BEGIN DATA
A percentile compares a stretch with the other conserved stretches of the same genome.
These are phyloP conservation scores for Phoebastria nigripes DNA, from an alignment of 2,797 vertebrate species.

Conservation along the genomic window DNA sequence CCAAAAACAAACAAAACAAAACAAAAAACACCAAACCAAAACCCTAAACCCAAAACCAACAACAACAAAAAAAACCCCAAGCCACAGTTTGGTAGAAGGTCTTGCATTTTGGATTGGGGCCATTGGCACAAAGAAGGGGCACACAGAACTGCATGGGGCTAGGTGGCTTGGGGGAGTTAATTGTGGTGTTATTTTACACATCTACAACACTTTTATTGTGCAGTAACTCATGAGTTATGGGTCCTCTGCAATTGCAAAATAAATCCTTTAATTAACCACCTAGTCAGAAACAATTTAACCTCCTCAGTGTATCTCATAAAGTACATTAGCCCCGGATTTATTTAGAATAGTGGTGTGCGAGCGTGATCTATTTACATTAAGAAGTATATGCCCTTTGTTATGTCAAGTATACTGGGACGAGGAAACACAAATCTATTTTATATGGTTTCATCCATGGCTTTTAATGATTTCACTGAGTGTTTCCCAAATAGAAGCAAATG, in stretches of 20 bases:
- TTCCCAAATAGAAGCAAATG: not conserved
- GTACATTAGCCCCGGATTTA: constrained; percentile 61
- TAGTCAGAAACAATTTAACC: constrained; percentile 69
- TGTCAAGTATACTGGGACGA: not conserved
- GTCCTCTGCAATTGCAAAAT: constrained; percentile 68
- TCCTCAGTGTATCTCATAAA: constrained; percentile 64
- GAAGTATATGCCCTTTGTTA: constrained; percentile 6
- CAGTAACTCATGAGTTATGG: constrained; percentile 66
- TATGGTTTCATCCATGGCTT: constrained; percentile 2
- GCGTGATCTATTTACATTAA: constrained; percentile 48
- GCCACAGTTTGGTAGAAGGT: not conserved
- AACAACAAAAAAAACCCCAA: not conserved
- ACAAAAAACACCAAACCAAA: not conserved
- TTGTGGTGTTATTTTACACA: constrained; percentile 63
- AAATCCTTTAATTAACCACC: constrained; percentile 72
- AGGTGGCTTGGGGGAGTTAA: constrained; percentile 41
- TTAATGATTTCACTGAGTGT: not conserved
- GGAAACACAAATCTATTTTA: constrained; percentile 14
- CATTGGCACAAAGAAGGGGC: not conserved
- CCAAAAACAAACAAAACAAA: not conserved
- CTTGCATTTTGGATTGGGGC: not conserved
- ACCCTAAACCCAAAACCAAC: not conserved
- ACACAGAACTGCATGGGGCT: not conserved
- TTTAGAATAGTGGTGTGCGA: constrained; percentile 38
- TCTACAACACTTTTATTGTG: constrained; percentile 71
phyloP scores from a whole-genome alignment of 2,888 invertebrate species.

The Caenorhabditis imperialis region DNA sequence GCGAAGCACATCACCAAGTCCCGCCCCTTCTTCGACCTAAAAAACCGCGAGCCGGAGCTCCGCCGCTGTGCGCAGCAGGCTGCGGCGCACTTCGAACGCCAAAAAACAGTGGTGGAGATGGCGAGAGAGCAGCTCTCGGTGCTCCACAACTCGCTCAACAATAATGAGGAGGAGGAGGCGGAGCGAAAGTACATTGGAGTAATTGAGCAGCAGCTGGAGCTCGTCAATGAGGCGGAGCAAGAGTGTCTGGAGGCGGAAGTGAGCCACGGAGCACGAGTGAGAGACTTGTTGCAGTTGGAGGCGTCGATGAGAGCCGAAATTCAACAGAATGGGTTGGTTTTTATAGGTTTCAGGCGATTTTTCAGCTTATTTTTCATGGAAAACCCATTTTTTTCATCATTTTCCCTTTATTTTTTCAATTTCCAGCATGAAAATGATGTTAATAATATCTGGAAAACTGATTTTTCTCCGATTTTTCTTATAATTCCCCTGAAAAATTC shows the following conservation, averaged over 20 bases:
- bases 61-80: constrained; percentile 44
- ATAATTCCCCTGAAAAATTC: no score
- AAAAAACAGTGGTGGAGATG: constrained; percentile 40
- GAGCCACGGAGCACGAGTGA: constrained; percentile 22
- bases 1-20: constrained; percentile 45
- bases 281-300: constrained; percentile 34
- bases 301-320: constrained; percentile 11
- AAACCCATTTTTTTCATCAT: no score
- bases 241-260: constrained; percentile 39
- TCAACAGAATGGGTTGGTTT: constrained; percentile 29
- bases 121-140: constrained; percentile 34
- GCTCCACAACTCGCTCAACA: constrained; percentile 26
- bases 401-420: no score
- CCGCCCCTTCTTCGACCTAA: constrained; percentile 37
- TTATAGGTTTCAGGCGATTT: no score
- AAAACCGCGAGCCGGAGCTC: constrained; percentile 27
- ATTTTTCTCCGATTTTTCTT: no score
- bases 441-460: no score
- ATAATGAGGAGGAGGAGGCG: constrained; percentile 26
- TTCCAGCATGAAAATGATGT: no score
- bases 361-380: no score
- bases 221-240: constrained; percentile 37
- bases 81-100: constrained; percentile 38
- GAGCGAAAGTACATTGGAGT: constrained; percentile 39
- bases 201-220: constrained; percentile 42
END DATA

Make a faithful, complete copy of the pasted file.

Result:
A percentile compares a stretch with the other conserved stretches of the same genome.
These are phyloP conservation scores for Phoebastria nigripes DNA, from an alignment of 2,797 vertebrate species.

Conservation along the genomic window DNA sequence CCAAAAACAAACAAAACAAAACAAAAAACACCAAACCAAAACCCTAAACCCAAAACCAACAACAACAAAAAAAACCCCAAGCCACAGTTTGGTAGAAGGTCTTGCATTTTGGATTGGGGCCATTGGCACAAAGAAGGGGCACACAGAACTGCATGGGGCTAGGTGGCTTGGGGGAGTTAATTGTGGTGTTATTTTACACATCTACAACACTTTTATTGTGCAGTAACTCATGAGTTATGGGTCCTCTGCAATTGCAAAATAAATCCTTTAATTAACCACCTAGTCAGAAACAATTTAACCTCCTCAGTGTATCTCATAAAGTACATTAGCCCCGGATTTATTTAGAATAGTGGTGTGCGAGCGTGATCTATTTACATTAAGAAGTATATGCCCTTTGTTATGTCAAGTATACTGGGACGAGGAAACACAAATCTATTTTATATGGTTTCATCCATGGCTTTTAATGATTTCACTGAGTGTTTCCCAAATAGAAGCAAATG, in stretches of 20 bases:
- TTCCCAAATAGAAGCAAATG: not conserved
- GTACATTAGCCCCGGATTTA: constrained; percentile 61
- TAGTCAGAAACAATTTAACC: constrained; percentile 69
- TGTCAAGTATACTGGGACGA: not conserved
- GTCCTCTGCAATTGCAAAAT: constrained; percentile 68
- TCCTCAGTGTATCTCATAAA: constrained; percentile 64
- GAAGTATATGCCCTTTGTTA: constrained; percentile 6
- CAGTAACTCATGAGTTATGG: constrained; percentile 66
- TATGGTTTCATCCATGGCTT: constrained; percentile 2
- GCGTGATCTATTTACATTAA: constrained; percentile 48
- GCCACAGTTTGGTAGAAGGT: not conserved
- AACAACAAAAAAAACCCCAA: not conserved
- ACAAAAAACACCAAACCAAA: not conserved
- TTGTGGTGTTATTTTACACA: constrained; percentile 63
- AAATCCTTTAATTAACCACC: constrained; percentile 72
- AGGTGGCTTGGGGGAGTTAA: constrained; percentile 41
- TTAATGATTTCACTGAGTGT: not conserved
- GGAAACACAAATCTATTTTA: constrained; percentile 14
- CATTGGCACAAAGAAGGGGC: not conserved
- CCAAAAACAAACAAAACAAA: not conserved
- CTTGCATTTTGGATTGGGGC: not conserved
- ACCCTAAACCCAAAACCAAC: not conserved
- ACACAGAACTGCATGGGGCT: not conserved
- TTTAGAATAGTGGTGTGCGA: constrained; percentile 38
- TCTACAACACTTTTATTGTG: constrained; percentile 71
phyloP scores from a whole-genome alignment of 2,888 invertebrate species.

The Caenorhabditis imperialis region DNA sequence GCGAAGCACATCACCAAGTCCCGCCCCTTCTTCGACCTAAAAAACCGCGAGCCGGAGCTCCGCCGCTGTGCGCAGCAGGCTGCGGCGCACTTCGAACGCCAAAAAACAGTGGTGGAGATGGCGAGAGAGCAGCTCTCGGTGCTCCACAACTCGCTCAACAATAATGAGGAGGAGGAGGCGGAGCGAAAGTACATTGGAGTAATTGAGCAGCAGCTGGAGCTCGTCAATGAGGCGGAGCAAGAGTGTCTGGAGGCGGAAGTGAGCCACGGAGCACGAGTGAGAGACTTGTTGCAGTTGGAGGCGTCGATGAGAGCCGAAATTCAACAGAATGGGTTGGTTTTTATAGGTTTCAGGCGATTTTTCAGCTTATTTTTCATGGAAAACCCATTTTTTTCATCATTTTCCCTTTATTTTTTCAATTTCCAGCATGAAAATGATGTTAATAATATCTGGAAAACTGATTTTTCTCCGATTTTTCTTATAATTCCCCTGAAAAATTC shows the following conservation, averaged over 20 bases:
- bases 61-80: constrained; percentile 44
- ATAATTCCCCTGAAAAATTC: no score
- AAAAAACAGTGGTGGAGATG: constrained; percentile 40
- GAGCCACGGAGCACGAGTGA: constrained; percentile 22
- bases 1-20: constrained; percentile 45
- bases 281-300: constrained; percentile 34
- bases 301-320: constrained; percentile 11
- AAACCCATTTTTTTCATCAT: no score
- bases 241-260: constrained; percentile 39
- TCAACAGAATGGGTTGGTTT: constrained; percentile 29
- bases 121-140: constrained; percentile 34
- GCTCCACAACTCGCTCAACA: constrained; percentile 26
- bases 401-420: no score
- CCGCCCCTTCTTCGACCTAA: constrained; percentile 37
- TTATAGGTTTCAGGCGATTT: no score
- AAAACCGCGAGCCGGAGCTC: constrained; percentile 27
- ATTTTTCTCCGATTTTTCTT: no score
- bases 441-460: no score
- ATAATGAGGAGGAGGAGGCG: constrained; percentile 26
- TTCCAGCATGAAAATGATGT: no score
- bases 361-380: no score
- bases 221-240: constrained; percentile 37
- bases 81-100: constrained; percentile 38
- GAGCGAAAGTACATTGGAGT: constrained; percentile 39
- bases 201-220: constrained; percentile 42